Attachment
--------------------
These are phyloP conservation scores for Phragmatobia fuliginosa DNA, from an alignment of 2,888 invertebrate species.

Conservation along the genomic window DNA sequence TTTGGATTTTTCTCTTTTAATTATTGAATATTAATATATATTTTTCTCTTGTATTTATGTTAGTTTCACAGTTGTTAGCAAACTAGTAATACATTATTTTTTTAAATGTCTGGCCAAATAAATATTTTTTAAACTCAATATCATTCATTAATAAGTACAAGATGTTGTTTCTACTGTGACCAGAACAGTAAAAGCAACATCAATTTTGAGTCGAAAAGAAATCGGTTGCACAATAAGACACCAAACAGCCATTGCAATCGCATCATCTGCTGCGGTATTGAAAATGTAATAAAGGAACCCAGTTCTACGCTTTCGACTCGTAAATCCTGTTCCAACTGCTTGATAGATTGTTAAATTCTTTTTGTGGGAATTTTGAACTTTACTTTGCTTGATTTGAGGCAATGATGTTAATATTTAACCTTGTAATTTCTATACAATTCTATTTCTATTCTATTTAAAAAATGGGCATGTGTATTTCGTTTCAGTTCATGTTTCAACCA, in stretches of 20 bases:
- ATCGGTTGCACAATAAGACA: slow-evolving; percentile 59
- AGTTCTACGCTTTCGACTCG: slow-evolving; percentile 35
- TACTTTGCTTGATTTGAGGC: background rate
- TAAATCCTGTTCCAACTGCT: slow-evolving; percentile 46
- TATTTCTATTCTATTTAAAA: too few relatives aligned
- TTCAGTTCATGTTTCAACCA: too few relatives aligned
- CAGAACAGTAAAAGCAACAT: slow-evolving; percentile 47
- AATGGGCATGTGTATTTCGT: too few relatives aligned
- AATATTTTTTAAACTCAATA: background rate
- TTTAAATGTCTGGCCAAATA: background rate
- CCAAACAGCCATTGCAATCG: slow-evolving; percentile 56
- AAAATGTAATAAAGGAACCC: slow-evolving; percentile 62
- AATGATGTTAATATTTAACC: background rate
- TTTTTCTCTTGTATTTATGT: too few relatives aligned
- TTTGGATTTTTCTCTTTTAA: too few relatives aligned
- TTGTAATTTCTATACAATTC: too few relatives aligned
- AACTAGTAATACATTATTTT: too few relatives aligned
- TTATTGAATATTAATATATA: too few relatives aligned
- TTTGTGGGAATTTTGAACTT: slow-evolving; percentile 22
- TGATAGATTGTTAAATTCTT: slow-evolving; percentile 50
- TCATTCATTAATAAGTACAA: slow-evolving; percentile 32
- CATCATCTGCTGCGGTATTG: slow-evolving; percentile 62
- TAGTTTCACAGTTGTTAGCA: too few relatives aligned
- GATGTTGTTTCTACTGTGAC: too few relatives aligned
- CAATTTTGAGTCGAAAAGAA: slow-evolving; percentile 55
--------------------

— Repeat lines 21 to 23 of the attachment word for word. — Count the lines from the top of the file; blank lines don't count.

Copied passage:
- TTTGTGGGAATTTTGAACTT: slow-evolving; percentile 22
- TGATAGATTGTTAAATTCTT: slow-evolving; percentile 50
- TCATTCATTAATAAGTACAA: slow-evolving; percentile 32